When 30-something year old’s are asked to name some of their favorite lesser-known, non-blockbuster flicks from the 80’s, nine times out of ten the movie Goonies will be thrown somewhere in the mix. With good reason, Goonies is a classic. However, Goonies appealed to a broad range of individuals, many of which had never even heard of the horror-themed equivalent, The Monster Squad. If you ask a die-hard horror flick fan about it they may even argue that The Monster Squad is far superior to Goonies on many levels. I’m not here to throw weight one way or another in the underground debate between the two. These films don’t need to be cheapened by turning them into a fan-boy/fan-girl feud equipped with t-shirts emblazoned with “Team Goonies”, or “Team Monster Squad”. I’m here to throw a spotlight on a film that, in my opinion, should be regarded as a timeless classic.
The Monster Squad is a tale about Sean Crenshaw (Andre Gower), and his pre-teen club of monster enthusiasts that include Patrick (Robby Kiger) Sean’s right-hand man…or, boy, Horace (Brent Chalum) the groups husky cowardly lion, Rudy (Ryan Lambert) the squad’s own cigarette smoking Fonzie, and little Eugene. The squad occupies their time debating methods of killing monsters, comic books, and horror movies. That is, until Sean’s little sister, Phoebe (Ashley Bank) is given the antiquated diary of the legendary Abraham Van Helsing (Jack Gwillim), which tells of a magical amulet that is sought by none other than Count Dracula (Duncan Regehr) who with the help of his monstrous cohorts, Frankenstein’s monster, the Mummy, the Wolfman, and Gill-man, intends on destroying the amulet to upset the balance between good and evil.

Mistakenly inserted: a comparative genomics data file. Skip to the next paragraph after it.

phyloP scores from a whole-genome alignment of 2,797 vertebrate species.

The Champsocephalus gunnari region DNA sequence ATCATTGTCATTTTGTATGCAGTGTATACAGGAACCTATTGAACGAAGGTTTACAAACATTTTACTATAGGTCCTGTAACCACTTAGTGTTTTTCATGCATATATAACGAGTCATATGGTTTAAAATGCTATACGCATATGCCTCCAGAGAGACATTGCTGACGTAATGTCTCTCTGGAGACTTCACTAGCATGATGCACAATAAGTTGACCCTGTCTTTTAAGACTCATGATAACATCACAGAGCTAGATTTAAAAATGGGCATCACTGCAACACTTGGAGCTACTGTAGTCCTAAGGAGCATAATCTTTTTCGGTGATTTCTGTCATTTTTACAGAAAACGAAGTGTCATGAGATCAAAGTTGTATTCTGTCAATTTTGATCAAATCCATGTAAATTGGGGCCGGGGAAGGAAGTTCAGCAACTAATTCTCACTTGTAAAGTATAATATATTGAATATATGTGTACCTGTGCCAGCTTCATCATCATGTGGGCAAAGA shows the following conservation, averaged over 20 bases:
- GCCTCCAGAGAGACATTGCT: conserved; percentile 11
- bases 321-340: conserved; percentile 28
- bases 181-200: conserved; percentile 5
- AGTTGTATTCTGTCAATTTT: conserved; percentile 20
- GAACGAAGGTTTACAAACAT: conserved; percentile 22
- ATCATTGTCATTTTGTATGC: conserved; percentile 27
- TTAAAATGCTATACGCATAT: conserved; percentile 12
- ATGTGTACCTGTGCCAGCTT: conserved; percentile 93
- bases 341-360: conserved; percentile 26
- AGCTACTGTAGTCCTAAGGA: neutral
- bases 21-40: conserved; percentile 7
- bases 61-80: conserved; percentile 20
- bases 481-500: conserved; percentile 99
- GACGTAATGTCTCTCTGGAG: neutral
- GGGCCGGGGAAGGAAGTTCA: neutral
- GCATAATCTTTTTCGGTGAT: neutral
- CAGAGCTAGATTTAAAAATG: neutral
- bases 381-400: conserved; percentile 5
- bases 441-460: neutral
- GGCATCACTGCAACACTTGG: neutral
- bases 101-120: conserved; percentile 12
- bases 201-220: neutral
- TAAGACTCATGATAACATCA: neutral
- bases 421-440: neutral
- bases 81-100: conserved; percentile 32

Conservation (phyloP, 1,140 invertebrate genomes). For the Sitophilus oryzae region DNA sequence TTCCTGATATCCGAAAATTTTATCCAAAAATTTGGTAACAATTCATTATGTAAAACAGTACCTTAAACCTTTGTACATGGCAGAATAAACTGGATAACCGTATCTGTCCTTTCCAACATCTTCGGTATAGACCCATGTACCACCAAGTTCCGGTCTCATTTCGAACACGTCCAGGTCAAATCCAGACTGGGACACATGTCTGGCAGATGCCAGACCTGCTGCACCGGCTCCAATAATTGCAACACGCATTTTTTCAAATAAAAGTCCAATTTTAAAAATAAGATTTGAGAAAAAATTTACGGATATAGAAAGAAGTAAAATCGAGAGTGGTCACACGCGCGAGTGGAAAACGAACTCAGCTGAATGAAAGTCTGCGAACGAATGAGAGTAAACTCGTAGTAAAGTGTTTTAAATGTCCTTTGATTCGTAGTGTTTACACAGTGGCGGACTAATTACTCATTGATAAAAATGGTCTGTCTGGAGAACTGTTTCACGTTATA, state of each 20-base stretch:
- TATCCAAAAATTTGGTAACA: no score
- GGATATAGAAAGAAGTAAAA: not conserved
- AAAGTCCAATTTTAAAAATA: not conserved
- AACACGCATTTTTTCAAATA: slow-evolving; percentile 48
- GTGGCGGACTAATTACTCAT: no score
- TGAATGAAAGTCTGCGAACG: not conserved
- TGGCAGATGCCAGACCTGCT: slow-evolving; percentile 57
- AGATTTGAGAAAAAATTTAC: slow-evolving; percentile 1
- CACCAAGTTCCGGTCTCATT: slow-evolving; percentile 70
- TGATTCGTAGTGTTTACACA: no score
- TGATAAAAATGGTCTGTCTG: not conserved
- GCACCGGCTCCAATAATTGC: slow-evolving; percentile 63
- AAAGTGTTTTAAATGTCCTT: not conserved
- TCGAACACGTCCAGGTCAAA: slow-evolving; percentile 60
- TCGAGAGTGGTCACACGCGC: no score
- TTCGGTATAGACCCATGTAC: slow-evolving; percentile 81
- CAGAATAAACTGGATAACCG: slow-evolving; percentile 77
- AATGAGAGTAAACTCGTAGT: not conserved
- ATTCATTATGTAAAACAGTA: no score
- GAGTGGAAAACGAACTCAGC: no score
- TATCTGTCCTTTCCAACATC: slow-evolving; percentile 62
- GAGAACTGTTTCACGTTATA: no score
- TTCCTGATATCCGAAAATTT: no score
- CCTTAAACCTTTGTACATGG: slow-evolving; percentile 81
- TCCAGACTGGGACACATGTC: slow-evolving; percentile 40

The Monster Squad is a 1987 recipe for success. So much so that writer/director J.J. Abrams and legendary producer Steven Spielberg used the same recipe when creating their 2011 blockbuster Super 8. When the movie Goonies was made in 1985, two years before The Monster Squad, it was cooked with the same ingredients as well. One of the many common traits between all three films is the fact that people love to watch this formula unfold on the silver screen. For me, what separates The Monster Squad from the traditional cookbook is the usage of classic horror movie icons. Add the fact that the creature effects were done by Stan Winston Studios and you end up with an exquisite gourmet production that has the ability to satiate even the most high-brow of critics. Whether you are trying to get in the mood for the Halloween season or you just want to devour something entertaining and visually stimulating, I would recommend The Monster Squad any day of the week.